I'll comment in your order:
1. It takes appreciably longer to win a core deposit relationship than a loan. If you would like to fund a new $2MM loan with business checking requires the acquisition of 50 new accounts. Core deposit acquisition planning requires time and I would be suspicious of any claim that banks can achieve just in time funding with core deposits. So banks should "get while the getting is good". And, yes, today banks may not fund a loan with new deposit acquisition, but last I checked, most financial institutions enjoy a > 3% margin.
2. Branches generating near zero revenue... not sure if this was a serious comment.
3. According to a Cisco IBSG 2012 study, 53% of customers prefer to use the branch to apply for a loan, and 48% prefer to use a branch to obtain support for a banking issue. You don't believe this to be true?
4. Now we are in 100% agreement.
I would also add that realizing and understanding that a certain percentage of your customers are not profitable and don't have the likelihood of providing a profitable relationship (at least anytime in the near future) also provides one other benefit. If you're aware of this, and have identified these relationships, you can reduce the resources generally applied (time and money) in marketing, cross-selling, etc. to these customers. This enables you to focus resources and efforts on the opportunities that can truly produce positive results.
This comment has been removed by the author.Delete
I agree with your comments. I was near Tampa last month. I should have given you a call!
I worked with hundreds of clients in a consulting capacity over a 20 year period, I can count on one hand the number who weren't either troublesome or unprofitable, or where the work wasn't boring or unpleasant.ReplyDelete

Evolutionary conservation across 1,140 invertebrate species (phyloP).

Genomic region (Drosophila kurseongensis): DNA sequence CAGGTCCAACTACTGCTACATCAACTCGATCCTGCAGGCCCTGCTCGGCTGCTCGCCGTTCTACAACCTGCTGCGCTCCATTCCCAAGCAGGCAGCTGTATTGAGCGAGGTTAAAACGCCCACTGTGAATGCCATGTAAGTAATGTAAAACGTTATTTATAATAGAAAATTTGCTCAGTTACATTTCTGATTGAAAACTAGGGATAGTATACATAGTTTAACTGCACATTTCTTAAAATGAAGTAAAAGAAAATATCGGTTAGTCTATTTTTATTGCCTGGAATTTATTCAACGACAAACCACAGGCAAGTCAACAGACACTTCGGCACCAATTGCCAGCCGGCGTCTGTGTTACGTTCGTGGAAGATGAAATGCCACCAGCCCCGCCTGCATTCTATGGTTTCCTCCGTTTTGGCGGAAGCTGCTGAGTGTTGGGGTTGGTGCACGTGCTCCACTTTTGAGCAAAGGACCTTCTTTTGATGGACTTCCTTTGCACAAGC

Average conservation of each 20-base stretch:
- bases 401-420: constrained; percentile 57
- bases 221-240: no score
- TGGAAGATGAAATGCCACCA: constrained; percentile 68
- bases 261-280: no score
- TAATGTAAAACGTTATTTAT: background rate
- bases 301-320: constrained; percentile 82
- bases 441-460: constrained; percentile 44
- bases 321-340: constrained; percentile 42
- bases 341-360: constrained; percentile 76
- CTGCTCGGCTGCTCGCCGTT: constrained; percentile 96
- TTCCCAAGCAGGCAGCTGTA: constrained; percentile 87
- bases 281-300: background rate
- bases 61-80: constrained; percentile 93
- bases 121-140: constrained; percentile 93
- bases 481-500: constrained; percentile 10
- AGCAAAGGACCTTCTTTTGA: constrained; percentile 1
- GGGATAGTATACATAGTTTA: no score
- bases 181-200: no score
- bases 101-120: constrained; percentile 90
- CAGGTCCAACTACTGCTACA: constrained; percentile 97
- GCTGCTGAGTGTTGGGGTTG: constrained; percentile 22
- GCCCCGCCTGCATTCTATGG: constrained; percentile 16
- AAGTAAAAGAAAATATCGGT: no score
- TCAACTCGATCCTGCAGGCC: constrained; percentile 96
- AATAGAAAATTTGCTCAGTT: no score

If you're a consultant and EVER run into a client who is profitable and pleasant where the work is easy and exciting... hang onto them for dear life. But if you're firing all the annoying ones you don't like, you'll be sitting alone in an empty office with nothing to do.
I agree with you in that during an engagement there are always sources of conflict (usually healthy) in a consulting relationship. For example, I had an engaging conversation today about the use of projected loan portfolio loss rates in a client capital plan.
However, I believe Alan Weiss was referring to letting the most troublesome clients go as you add new ones, if you have a fixed capacity.
This is has been a key challenge across the industry for quote some time. I have currently doing some work in the area of client profitability for affluent clients and ran into a 1991 Journal of Retail Banking article (OK, so I'm a bit of a pack rat) that cited Oliver Wyman data showing "29% of customer relationships accounted for 700% of retail bank profits, with the remaining 71% subtracting 600% from this total". That's not too different from contemporary data I have seen.ReplyDelete
There is definitely art and science involved in being able to successfully scale service delivery appropriately, but the starting point is at least having the data to understand which are customers are profitable and which ones are not, and targeting your proactive retention and expansion activities towards the former.
The trickier part is trying to figure out which of the currently unprofitable customers have the highest likelihood of becoming profitable in the not too distant future.
Wouldn't this be an excellent research project for Marketing... identifying the most profitable customers, sorting into groups by industry (for businesses) and demographic group (for individuals), incorporating into strategic decision making, and then building a marketing plan that supports strategy and targets groups that tend to be the most profitable?